Why the NFL goal posts aren’t where they used to be


(NEXSTAR) — Whether you’re an avid NFL watcher, or this is your rookie viewing season, there’s a piece of the field you’re probably pretty comfortable with: the goal posts.

They’re bright yellow and found on both ends of the field. Kicking the ball through the goal posts will result in either an extra point or three, and missing the 18-foot-6-inch opening will cause gasps or cheers, depending on which team you’re cheering for.

But, like many things in the NFL, the goal posts have evolved over time.

Initially, the placement and design of NFL goal posts in the late 1890s was inspired by rugby, according to the Pro Football Hall of Fame. They appeared as an H-shape, and were located on the goal line. You can see a modern rugby field in the photo on the left below, and a shot of a football field (albeit, a collegiate field) in 1912 on the right. You can see in both that goal posts are located on the line before the end zone (or try zone, in rugby).

In the late 1920s, the NFL pushed its goal posts to the end line, the back line of the end zone, like we see today. This was in accordance with NCAA rules, which the NFL was following at the time, the Pro Football Hall of Fame explains.

That led to fewer field goals and more tied games, though, according to the league. When the NFL wrote its own rules in 1933, they decided to move the posts forward again to the goal line. That, of course, caused more field goals and fewer tie games.

You can see those moved-up field goals in the photos below: on the left, a photo from the 1956 championship game between the New York Giants and Chicago Bears at Yankee Stadium, and on the right, a 1958 matchup between the San Francisco 49ers and the Los Angeles Rams.

NFL goal posts would stand tall on the goal line for over three decades, according to the Pro Football Hall of Fame. Then, in 1966, the rule changed again.

This time, the goal posts had to be offset from the goal line. Though you can’t tell in the pictures from Super Bowl I below, the rules also mandated the posts be bright gold.

At first, the goal posts were still the H-shape they started as at the turn of the century. But ahead of the 1967 season, the NFL required the goal posts to have a “sling-shot” shape, looking more like the posts we see today.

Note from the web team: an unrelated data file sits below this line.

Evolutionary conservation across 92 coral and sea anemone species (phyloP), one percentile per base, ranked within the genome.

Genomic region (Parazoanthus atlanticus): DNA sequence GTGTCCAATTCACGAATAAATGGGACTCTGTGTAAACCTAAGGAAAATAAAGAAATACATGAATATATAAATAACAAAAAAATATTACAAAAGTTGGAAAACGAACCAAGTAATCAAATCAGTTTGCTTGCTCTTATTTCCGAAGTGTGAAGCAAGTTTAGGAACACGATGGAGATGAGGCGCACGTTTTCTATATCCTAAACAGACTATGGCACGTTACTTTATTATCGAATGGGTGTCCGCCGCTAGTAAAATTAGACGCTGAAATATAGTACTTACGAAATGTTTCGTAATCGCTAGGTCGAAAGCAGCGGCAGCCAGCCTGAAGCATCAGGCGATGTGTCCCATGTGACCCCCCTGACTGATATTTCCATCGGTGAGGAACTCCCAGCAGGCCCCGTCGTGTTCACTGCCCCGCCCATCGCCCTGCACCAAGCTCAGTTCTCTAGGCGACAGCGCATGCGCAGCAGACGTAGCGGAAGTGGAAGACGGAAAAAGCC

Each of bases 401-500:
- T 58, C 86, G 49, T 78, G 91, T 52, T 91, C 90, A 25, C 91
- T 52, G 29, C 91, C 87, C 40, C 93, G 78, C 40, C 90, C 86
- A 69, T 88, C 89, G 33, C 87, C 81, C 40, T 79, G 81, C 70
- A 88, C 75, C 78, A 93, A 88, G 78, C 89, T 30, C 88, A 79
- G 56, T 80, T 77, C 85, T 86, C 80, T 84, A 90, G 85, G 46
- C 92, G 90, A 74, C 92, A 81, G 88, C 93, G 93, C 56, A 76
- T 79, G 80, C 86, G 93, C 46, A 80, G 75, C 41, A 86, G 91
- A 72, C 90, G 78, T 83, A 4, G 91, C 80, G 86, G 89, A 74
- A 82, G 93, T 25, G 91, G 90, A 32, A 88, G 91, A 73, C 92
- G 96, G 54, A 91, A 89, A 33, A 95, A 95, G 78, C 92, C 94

You can see some examples of those offset, “sling-shot” goal posts in the slideshow below.

Players and announcers at the time noted that the goal posts on or close to the goal line could be used “as an extra blocker” on running and crossing patterns in the endzone, Sports Illustrated reports.

It wasn’t until 1974 that the goal posts would go to the end line in an effort to force offenses to play for touchdowns instead of field goals. At the time of the move, the Hall of Fame reports field goals had been increasingly sought after. In the season before the posts moved backward, more than 860 field goals were attempted. That dropped to 553 in the next season.

Moving the posts also opened up the end zone for more pass plays, Hall of Fame coach Paul Brown told SI.

The goal posts have remained on the end line ever since. The current NFL rulebook mandates that the goal posts have a crossbar 10 feet above the ground that stretches 18 feet and 6 inches across. The uprights, or bars on either side, extend 35 feet vertically and have to be between three and four inches in diameter. The goal posts must also be padded “in a manner prescribed by the League.”

It doesn’t appear the current goal post locations are deterring field goal attempts though. NFL statistics show more than 1,000 field goals were attempted this season. More than 900 were successful.

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